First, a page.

Uncertainty means Sunak’s multi-year spending review must be scrapped, IFS says

Rishi Sunak
Rishi Sunak - (Copyright PA Wire)
0:01am, Tue 29 Sep 2020
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The Government should abandon any plans for setting out a multi-year spending review due to the unprecedented uncertainties facing the economy, a think tank has said.

The Institute for Fiscal Studies (IFS) said Chancellor Rishi Sunak should instead set a one-year plan and focus on how much of the £70 billion spent on the Covid-19 pandemic this year will be required in future Government budgets.

Economists also warned a theoretical income tax rise of 6p or 7p for every £1 earned would be required to cover the predicted £50 billion to £60 billion extra public spending over the next five or six years.

However, IFS director Paul Johnson said: “It is entirely inappropriate for the Chancellor to consider raising taxes this year or next, or possibly even the year after.

“The longer term answer is clearly, if we have a bigger state we will need more tax and, if we think the state is going to be 2% to 3% bigger than we’re spending, then that’s probably the magnitude you would have to raise taxes, and that’s a lot.”

The calls come as a new report by the IFS looks at how much money has been spent and what options are open to the Government.

It finds that spending has increased 20% above the Government’s original plans before the pandemic.

The majority of the extra spending has been on the Department of Health and Social Care, with £15 billion spent on PPE and £12 billion on rolling out the Test and Trace programme.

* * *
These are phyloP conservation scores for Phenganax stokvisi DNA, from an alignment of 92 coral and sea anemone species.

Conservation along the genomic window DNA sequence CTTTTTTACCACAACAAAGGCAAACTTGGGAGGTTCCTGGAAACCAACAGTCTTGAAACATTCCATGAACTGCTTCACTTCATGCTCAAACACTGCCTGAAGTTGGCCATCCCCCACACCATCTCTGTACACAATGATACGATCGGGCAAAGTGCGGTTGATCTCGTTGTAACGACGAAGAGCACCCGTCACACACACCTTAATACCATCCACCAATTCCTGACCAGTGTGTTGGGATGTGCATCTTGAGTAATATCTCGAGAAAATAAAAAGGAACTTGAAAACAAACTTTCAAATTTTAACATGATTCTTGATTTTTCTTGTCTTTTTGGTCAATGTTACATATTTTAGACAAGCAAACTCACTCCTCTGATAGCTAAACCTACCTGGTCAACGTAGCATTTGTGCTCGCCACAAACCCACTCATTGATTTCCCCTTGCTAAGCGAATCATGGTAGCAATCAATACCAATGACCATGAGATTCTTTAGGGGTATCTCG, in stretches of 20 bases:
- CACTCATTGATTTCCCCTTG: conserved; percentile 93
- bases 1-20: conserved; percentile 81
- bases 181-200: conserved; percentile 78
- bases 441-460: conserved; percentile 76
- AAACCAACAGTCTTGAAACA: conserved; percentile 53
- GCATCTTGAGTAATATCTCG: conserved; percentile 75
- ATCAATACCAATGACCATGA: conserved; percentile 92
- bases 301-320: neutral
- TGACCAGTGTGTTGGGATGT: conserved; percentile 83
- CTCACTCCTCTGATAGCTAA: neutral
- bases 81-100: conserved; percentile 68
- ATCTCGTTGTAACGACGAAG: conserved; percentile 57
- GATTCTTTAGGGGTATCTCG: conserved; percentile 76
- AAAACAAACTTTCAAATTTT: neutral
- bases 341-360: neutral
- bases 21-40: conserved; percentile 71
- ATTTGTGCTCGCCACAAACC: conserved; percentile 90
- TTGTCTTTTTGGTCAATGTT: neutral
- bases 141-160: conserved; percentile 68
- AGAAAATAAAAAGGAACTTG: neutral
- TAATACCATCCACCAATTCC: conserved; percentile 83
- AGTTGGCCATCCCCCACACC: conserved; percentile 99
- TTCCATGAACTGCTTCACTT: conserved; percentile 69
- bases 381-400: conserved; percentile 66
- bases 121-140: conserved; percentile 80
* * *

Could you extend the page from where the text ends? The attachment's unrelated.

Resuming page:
The IFS said budgets could be cut on building new railways, roads and infrastructure, although this would fly in the face of the Conservative Party manifesto of “levelling up” the north of England.

Covid-19 has blown previous spending plans out of the water

Economists found the Government’s initial plans for spending next year would have seen public service spending rising by 10.7% in the next three years, enough to reverse two-thirds of the cuts to per-person public service spending over the past decade.

But Ben Zaranko, a research economist at IFS and the author of the research, said those numbers are now redundant.

He explained: “The immense economic uncertainty associated with the Covid-19 pandemic, and the looming end of the Brexit transition period, make this an extraordinarily difficult time for the Chancellor to be formulating public spending plans.

“Covid-19 has blown previous spending plans out of the water, with more than £70 billion allocated to departments this year for day-to-day spending as part of the response to the virus.

“If some of these spending programmes, such as the running costs of NHS Test and Trace, are to be unfortunate facts of life for years to come, they could swallow up huge amounts of money, and leave some public services facing another round of budget cuts for their core services.

“Avoiding that scenario would require the Chancellor to find billions of extra funding, paid for at some point through higher taxes.”

The rises would be needed and the IFS predicts public spending as a percentage of national income could rise from 39.8% at present to 41% by 2025, adding around £60 billion to the public spending bill, it said.

That would equate to around 6p or 7p on every pound earned in extra income tax although it could depend on whether it is added to the higher tax band or elsewhere.

Economists have also argued that any tax rises should be through either income tax, national insurance or VAT changes, as they produce the biggest results.

A Treasury spokesperson said: “The Spending Review will proceed this Autumn, as planned. The Chancellor has already confirmed that departmental spending will increase above inflation – both for day-to-day spending and longer-term investment.”

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